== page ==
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Man-in-the-middle attack

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Title: Man-in-the-middle attack  
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Man-in-the-middle attack

In cryptography and computer security, a man-in-the-middle attack (often abbreviated to MITM, MitM, MIM, MiM or MITMA) is an attack where the attacker secretly relays and possibly alters the communication between two parties who believe they are directly communicating with each other. One example is active eavesdropping, in which the attacker makes independent connections with the victims and relays messages between them to make them believe they are talking directly to each other over a private connection, when in fact the entire conversation is controlled by the attacker. The attacker must be able to intercept all relevant messages passing between the two victims and inject new ones. This is straightforward in many circumstances; for example, an attacker within reception range of an unencrypted Wi-Fi wireless access point, can insert himself as a man-in-the-middle.[1]

As an attack that aims at circumventing mutual authentication, or lack thereof, a man-in-the-middle attack can succeed only when the attacker can impersonate each endpoint to their satisfaction as expected from the legitimate other end. Most cryptographic protocols include some form of endpoint authentication specifically to prevent MITM attacks. For example, TLS can authenticate one or both parties using a mutually trusted certification authority.

Contents

  • Example of an attack 1
  • Defenses against the attack 2
  • Forensic analysis of MITM attacks 3
  • Quantum cryptography 4
  • Beyond cryptography 5
  • Implementations 6
  • See also 7
  • References 8
  • External links 9

Example of an attack

An illustration of the man-in-the-middle attack

Suppose Alice wishes to communicate with Bob. Meanwhile, Mallory wishes to intercept the conversation to eavesdrop and optionally deliver a false message to Bob.

First, Alice asks Bob for his

  • Finding Hidden Threats by Decrypting SSL, SANS Institute

External links

  1. ^
  2. ^
  3. ^
  4. ^
  5. ^
  6. ^
  7. ^

References

  • Aspidistra transmitter – a British radio transmitter used for World War II "intrusion" operations, an early man-in-the-middle attack.
  • Babington Plot – the plot against Elizabeth I of England, where Francis Walsingham intercepted the correspondence.
  • Boy-in-the-browser – a simpler type of web browser MITM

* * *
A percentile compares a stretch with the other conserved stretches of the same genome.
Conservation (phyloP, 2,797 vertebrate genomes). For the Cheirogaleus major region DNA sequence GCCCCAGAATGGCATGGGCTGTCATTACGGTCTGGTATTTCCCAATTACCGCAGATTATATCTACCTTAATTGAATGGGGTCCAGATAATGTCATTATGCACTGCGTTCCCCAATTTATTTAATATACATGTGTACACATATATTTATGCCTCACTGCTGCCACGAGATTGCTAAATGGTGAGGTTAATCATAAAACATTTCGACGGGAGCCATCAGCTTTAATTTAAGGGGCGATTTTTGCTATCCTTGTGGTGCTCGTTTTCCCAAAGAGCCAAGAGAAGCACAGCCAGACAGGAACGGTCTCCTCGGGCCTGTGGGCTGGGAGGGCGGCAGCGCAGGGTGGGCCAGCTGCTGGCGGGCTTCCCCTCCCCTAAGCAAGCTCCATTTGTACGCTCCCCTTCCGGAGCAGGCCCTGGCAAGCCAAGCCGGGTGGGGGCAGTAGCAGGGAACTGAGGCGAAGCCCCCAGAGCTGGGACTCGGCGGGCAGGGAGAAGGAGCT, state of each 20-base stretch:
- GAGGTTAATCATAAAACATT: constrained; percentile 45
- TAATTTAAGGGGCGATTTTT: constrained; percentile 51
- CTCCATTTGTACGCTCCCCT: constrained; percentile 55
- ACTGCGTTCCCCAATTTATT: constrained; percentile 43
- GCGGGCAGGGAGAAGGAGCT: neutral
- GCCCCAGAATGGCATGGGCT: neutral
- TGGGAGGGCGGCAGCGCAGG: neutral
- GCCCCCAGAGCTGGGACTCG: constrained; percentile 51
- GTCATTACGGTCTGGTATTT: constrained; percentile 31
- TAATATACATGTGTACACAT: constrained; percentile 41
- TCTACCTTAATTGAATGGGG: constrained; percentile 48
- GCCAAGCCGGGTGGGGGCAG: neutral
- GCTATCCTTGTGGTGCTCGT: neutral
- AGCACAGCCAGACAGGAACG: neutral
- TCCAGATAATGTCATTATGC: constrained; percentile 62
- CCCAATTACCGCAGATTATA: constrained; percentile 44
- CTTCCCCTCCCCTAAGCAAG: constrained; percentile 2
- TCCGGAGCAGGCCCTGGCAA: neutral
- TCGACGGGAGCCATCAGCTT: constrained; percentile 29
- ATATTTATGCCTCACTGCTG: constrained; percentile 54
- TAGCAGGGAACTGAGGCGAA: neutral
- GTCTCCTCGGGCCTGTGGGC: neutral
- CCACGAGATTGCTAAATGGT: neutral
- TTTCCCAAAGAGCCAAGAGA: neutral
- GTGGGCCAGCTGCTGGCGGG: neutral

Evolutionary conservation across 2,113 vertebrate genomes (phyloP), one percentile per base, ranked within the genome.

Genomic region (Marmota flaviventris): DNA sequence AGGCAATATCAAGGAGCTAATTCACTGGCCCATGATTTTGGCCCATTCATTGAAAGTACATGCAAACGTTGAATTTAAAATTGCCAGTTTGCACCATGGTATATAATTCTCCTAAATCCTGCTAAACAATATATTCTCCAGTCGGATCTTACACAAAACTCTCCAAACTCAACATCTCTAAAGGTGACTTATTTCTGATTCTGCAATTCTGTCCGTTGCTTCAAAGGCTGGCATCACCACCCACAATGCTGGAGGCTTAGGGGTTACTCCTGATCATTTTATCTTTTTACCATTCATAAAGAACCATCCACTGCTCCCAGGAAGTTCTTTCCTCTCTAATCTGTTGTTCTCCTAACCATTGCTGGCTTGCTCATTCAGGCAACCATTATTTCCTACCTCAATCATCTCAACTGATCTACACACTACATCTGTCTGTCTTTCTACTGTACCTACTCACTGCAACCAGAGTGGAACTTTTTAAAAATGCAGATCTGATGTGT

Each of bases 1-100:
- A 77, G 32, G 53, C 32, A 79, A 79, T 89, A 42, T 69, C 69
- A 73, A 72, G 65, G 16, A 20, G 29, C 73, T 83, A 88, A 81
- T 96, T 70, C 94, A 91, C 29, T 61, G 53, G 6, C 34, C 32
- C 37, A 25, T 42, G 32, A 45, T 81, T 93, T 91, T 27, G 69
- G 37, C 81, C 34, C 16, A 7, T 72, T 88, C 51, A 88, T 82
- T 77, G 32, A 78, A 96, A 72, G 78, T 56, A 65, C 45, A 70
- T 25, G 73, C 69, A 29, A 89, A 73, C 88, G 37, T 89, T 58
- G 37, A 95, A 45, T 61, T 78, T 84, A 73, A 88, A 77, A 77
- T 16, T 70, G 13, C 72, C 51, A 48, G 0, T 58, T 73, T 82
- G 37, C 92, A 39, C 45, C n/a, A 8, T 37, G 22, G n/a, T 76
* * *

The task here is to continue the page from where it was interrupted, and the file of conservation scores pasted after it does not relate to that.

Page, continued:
• Computer security – the design of secure computer systems.
  • Cryptanalysis – the art of deciphering encrypted messages with incomplete knowledge of how they were encrypted.
  • Digital signature – a cryptographic guarantee of the authenticity of a text, usually the result of a calculation only the author is expected to be able to perform.
  • Evil Maid Attack – attack used against full disk encryption systems
  • Interlock protocol – a specific protocol to circumvent a man-in-the-middle attack when the keys may have been compromised.
  • Key management – how to manage cryptographic keys, including generation, exchange and storage.
  • Key-agreement protocol – a cryptographic protocol for establishing a key in which both parties can have confidence.
  • Man-in-the-browser – a type of web browser MITM
  • Mutual authentication – how communicating parties establish confidence in one another's identities.
  • Password-authenticated key agreement – a protocol for establishing a key using a password.
  • Quantum cryptography – the use of quantum mechanics to provide security in cryptography (while older methods rely on one-way functions).
  • Secure channel – a way of communicating resistant to interception and tampering.
  • Spoofing attack

See also

Notable man-in-the-middle attack implementations include the following:

Implementations

[6] In 2013, the

A notable non-cryptographic man-in-the-middle attack was perpetrated by a Belkin wireless network router in 2003. Periodically, it would take over an HTTP connection being routed through it: this would fail to pass the traffic on to destination, but instead itself respond as the intended server. The reply it sent, in place of the web page the user had requested, was an advertisement for another Belkin product. After an outcry from technically literate users, this 'feature' was removed from later versions of the router's firmware.[5]

Beyond cryptography

Quantum cryptography protocols typically authenticate part or all of their classical communication with an unconditionally secure authentication scheme e.g. Wegman-Carter authentication.[4]

Quantum cryptography

  • IP address of the server
  • DNS name of the server
  • X.509 certificate of the server
    • Is the certificate self signed?